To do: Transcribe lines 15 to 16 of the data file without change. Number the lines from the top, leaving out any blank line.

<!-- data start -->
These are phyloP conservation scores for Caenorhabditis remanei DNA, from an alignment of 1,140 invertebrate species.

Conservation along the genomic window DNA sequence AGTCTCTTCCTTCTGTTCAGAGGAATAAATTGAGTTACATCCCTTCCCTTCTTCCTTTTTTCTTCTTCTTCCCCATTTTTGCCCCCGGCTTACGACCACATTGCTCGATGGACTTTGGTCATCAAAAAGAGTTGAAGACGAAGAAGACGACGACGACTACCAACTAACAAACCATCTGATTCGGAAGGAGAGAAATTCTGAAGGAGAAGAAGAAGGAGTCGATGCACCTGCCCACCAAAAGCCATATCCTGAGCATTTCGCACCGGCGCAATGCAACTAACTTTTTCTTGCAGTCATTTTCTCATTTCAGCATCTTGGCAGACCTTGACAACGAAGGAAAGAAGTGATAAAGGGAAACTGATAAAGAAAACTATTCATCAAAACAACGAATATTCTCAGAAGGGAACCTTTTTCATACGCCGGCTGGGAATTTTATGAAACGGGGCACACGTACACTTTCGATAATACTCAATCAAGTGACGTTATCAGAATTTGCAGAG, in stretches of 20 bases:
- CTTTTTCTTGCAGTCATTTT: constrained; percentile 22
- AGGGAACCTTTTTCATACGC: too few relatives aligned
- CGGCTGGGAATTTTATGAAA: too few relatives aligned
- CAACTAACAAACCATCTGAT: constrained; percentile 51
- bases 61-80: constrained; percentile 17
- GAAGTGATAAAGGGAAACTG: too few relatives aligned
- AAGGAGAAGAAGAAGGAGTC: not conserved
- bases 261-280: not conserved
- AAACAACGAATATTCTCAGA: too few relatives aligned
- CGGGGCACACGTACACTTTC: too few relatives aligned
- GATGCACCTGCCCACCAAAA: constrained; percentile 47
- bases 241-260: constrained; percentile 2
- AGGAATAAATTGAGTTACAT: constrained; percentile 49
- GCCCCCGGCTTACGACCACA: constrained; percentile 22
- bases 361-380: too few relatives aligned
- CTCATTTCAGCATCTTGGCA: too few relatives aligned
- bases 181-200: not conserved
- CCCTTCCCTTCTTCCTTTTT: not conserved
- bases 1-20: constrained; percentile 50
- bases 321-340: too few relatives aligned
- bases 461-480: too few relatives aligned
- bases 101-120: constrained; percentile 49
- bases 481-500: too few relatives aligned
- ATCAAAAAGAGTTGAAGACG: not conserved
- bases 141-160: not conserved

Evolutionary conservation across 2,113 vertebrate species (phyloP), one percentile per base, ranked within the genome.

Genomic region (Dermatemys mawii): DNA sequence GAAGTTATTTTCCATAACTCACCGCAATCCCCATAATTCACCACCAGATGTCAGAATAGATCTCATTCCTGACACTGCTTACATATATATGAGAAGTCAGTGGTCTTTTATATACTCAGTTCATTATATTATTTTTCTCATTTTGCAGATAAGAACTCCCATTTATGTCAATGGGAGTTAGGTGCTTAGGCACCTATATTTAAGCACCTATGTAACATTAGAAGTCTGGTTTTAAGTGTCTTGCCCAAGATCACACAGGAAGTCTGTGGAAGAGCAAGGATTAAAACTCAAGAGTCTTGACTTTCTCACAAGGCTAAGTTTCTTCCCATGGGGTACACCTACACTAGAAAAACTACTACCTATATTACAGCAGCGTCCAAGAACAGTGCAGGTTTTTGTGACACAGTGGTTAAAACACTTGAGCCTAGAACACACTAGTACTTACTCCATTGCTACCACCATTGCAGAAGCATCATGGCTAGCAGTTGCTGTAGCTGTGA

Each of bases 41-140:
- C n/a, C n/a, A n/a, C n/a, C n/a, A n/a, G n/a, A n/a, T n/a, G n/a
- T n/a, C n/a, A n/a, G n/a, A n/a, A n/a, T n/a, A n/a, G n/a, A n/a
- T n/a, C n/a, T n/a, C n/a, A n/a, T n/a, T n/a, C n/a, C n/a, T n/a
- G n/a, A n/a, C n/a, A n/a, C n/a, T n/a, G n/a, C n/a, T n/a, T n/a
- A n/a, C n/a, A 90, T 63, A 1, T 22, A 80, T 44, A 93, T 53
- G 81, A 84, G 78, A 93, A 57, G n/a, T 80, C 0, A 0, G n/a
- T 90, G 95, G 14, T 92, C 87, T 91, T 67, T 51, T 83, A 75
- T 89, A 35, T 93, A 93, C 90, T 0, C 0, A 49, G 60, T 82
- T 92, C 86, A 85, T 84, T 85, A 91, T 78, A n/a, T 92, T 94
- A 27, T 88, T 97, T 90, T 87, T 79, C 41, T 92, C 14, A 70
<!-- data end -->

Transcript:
- AGGAATAAATTGAGTTACAT: constrained; percentile 49
- GCCCCCGGCTTACGACCACA: constrained; percentile 22